Allison: That is amazing that you are bringing life back into the land! Is reclaiming coalfields something you are passionate about, or did the opportunity just come up and you took it?  How did you get into this kind of work? What was your inspiration?

Jocelyn: I trained as an educator and librarian, and later worked as an independent consultant with tech startups and nonprofits, mostly in West Virginia and Western Pennsylvania (though I had clients in Hawaii and Maine, too). I loved working with smart, passionate people who had innovations with the potential to help people and society. They just needed my help with goal setting and planning, or with telling their story to a broader audience. I got into coalfield reclamation through a grant writing gig. In 2016, I was hired to co-write an Appalachian Regional Commission POWER grant where the goal was to demonstrate that lavender would grow and thrive on coalfield land. We won the grant and I stayed on the project team as a planner and writer. It was after that project ended that I realized I wanted to keep the model alive by starting a company. My inspiration was two-fold: 1) I've always believed in the importance of bringing together people and resources (for example, land, lavender and local talent) to create something new and valuable; and 2) I've always believed that it's important for more of the wealth generated by the coalfields remain in coalfield communities.

Allison: It seems like you have created something both new and valuable! You mentioned something I wanted to dig into a little deeper: Why is hiring folks that are usually unhireable elsewhere important to Appalachian Botanical Co?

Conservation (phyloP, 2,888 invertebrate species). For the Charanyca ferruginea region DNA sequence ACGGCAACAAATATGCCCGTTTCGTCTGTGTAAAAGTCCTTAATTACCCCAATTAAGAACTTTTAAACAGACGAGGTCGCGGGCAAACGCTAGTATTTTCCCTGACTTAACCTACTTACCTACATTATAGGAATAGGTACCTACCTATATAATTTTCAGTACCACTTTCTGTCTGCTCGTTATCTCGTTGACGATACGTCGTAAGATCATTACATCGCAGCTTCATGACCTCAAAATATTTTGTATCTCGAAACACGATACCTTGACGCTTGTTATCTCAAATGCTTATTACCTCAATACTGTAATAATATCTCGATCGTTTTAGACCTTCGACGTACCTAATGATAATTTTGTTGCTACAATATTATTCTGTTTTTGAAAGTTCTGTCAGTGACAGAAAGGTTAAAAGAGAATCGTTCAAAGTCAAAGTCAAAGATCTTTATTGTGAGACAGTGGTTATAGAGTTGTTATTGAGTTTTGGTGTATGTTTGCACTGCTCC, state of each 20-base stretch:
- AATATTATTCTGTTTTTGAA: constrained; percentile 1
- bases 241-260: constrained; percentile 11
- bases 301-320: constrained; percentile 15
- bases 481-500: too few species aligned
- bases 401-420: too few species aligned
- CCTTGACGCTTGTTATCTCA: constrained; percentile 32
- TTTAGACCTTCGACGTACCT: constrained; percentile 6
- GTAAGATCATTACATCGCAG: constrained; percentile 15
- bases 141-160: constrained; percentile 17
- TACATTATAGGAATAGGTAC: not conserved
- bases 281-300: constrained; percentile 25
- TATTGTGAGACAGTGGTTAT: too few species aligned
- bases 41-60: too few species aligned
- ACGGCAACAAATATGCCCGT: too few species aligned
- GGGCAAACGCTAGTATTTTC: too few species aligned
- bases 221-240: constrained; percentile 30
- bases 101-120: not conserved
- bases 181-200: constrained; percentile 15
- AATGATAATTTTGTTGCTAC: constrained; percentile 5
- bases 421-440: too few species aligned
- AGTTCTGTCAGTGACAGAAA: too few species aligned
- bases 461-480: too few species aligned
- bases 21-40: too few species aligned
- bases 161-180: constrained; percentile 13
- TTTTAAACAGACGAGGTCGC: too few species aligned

Jocelyn: As long as people are willing to listen, learn, show up, work hard, and are committed to self-care (e.g., staying clean and sober), then it doesn't have to matter that they lack a high school diploma or have had to weather other personal and societal challenges. While we can't erase the impact of poverty, abuse, or a social safety net filled with holes, we can say to a new hire, "your experiences so far don't have to define you and limit you for the rest of your life." It's tremendously satisfying to see people embrace this opportunity.

Allison: I truly wish more employers thought like you Jocelyn! I see you have this on your website: "We are hiring and training previously unemployed or underemployed workers, some of whom lost their jobs during the coal industry downturn over the past several years." Can you elaborate on this? We would love to know more about how you have helped folks that the coal industry has left behind?

Jocelyn: Former coal industry workers bring with them good work and safety habits, and the willingness and ability to learn new skills. Farming, distillation, and manufacturing all involve a lot of equipment, including small engines and technical troubleshooting. Some of our former miners are among our best problem solvers. As a young company, we can't afford to match the wages these workers used to earn, but we can offer them above minimum wage pay, a supportive and affirming workplace, and jobs that let them stay in their home communities. And while a few of the former miners miss the better pay, several of them have told us that they don't miss working underground!